Acadiana soybean farmers are bracing for the worst case scenario after China imposes tariffs on American products.
The tariffs are in retaliation to tariffs imposed on Chinese imports by the Trump administration.
Among the American goods affected are soybeans.
"If these tariffs aren’t straightened out here within the next month or two, that the economic recession here in Louisiana will be felt by retailers and everything because Louisiana grows 1.3 million acres of soybeans," said Louisiana Soybean Promotion Board Chairman and St. Landry soybean farmer Charles Cannatella.
Soybeans are the highest earning crop in Louisiana, earning $680 million dollars in revenue last year.
Soybeans are also the state’s second highest earning export behind oil.
Louisiana has 2,300 soybean producers with 1.2 million acres of farmland devoted to the crop.
But, soybean farmers are worried that if these tariffs stick, they will have far-reaching impacts on the state’s economy.
"Our biggest customer and the biggest customer that consumes soybeans in the world is China, and Chinese people buy about sixty percent of the soybeans that are grown in this country alone," said Cannatella.
Cannatella knows first-hand about the Chinese demand for soybeans. He’s played a major role in marketing soybeans to the Chinese pork industry. Now, he’s worried that the trade dispute between the U.S. and China could hurt his and other producers’ bottom line.
"It makes our commodity more expensive than it actually is, you know. If we didn’t have a tariff and we could sell on a free market, you know, the Chinese people would pay us $8.50, but if you got a tariff, a 25-percent tariff on that, it brings that price back up to $10 dollars," said Cannatella.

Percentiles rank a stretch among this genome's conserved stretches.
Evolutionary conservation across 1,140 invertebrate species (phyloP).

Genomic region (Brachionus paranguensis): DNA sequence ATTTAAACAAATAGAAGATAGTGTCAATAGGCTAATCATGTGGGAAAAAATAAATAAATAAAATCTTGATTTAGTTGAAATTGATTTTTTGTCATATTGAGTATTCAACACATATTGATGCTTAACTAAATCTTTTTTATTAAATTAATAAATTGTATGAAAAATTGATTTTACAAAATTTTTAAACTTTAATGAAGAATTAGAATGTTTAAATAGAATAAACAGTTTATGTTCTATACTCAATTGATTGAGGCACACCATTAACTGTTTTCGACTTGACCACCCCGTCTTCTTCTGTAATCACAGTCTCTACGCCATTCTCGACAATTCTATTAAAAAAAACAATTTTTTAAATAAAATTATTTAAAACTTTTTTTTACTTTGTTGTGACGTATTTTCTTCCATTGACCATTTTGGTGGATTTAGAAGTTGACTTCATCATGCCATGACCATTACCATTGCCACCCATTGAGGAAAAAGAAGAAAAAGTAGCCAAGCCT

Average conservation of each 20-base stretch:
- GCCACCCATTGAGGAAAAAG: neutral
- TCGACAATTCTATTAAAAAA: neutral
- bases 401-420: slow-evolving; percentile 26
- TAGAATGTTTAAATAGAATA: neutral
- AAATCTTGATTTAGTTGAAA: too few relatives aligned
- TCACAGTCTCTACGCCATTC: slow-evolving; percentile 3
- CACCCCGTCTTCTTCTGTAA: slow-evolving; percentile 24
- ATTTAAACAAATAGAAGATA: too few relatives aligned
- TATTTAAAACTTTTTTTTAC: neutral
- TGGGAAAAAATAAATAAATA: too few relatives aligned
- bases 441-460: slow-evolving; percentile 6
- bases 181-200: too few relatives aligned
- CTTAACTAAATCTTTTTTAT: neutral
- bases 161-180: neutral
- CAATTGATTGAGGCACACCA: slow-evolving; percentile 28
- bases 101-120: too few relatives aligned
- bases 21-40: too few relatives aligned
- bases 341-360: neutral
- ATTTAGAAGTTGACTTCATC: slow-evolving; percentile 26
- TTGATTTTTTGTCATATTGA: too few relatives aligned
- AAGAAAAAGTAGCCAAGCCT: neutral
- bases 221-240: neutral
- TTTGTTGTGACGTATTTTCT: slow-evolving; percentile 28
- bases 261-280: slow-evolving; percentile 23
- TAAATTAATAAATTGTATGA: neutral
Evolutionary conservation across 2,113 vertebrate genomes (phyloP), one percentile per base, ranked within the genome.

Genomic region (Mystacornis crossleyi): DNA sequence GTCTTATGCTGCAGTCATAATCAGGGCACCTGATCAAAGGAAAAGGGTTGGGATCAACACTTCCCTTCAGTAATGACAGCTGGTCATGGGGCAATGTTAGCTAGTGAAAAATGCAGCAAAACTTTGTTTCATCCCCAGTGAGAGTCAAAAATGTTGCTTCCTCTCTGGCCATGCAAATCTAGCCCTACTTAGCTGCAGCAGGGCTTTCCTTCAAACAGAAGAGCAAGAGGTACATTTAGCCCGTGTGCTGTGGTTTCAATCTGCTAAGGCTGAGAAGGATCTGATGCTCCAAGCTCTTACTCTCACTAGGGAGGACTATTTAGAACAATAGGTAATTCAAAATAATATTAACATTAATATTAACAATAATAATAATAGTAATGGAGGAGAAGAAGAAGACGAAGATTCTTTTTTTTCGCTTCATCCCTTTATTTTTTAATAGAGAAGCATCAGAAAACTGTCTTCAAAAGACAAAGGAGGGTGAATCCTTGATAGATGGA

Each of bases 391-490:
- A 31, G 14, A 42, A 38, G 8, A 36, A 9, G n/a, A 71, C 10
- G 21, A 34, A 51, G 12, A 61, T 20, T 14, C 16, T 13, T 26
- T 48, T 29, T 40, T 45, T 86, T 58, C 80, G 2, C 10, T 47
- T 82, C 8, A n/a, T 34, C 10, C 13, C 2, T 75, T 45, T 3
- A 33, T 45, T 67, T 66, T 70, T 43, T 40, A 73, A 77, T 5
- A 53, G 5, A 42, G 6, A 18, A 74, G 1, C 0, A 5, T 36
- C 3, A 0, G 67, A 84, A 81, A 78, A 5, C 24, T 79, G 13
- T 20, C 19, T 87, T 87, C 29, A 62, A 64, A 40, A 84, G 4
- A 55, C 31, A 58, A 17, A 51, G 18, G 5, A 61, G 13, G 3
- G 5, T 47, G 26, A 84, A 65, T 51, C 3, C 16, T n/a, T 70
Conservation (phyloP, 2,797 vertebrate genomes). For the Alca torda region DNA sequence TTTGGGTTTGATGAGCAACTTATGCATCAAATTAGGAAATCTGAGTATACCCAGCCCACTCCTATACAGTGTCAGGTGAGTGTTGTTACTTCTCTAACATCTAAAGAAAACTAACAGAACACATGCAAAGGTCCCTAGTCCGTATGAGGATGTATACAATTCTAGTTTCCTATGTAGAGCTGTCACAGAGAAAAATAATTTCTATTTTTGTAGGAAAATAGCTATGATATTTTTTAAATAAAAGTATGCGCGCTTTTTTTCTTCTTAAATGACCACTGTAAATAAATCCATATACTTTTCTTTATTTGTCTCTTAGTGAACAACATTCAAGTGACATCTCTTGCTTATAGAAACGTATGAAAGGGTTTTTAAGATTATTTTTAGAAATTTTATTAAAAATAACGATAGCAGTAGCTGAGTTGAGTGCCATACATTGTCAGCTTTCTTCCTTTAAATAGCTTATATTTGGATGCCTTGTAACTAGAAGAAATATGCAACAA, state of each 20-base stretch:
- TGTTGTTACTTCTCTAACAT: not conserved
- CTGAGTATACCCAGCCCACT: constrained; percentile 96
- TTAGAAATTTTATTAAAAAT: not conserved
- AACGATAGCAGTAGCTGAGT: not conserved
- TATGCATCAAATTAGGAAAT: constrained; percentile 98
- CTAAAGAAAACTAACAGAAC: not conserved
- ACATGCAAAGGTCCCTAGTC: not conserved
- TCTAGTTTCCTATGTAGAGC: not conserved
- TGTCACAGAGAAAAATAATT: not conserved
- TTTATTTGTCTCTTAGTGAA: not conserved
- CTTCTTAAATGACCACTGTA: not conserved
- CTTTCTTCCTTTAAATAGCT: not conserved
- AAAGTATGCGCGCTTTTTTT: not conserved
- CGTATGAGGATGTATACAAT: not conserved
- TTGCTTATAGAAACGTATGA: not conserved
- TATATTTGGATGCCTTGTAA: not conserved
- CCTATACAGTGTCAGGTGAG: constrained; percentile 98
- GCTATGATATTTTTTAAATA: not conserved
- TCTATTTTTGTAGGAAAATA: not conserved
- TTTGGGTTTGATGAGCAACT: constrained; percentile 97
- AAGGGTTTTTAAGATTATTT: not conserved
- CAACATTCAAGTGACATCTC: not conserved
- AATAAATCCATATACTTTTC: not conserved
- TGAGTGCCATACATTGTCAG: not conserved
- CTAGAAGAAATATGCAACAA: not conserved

Canatella says since the trade dispute began, he’s lost about $100,000 dollars just because of market uncertainty.
The LSU Ag Center expects South America, particularly Brazil, to capture the majority of the market-share of U.S. soybean exports into China.
However, even in the short term, those tariffs could have unintended consequences.
"You know, the rural economy is all reliant on AG, and when the price of commodities goes down, the farmers don’t have the money to spend the money on new equipment, so they just don’t spend. You just sit tight and wait until times get better, and so you’ll see it everywhere from the grocery stores to the car lots," said Canatella.
Canatella says he hopes the tariffs are resolved before harvest season starts in October.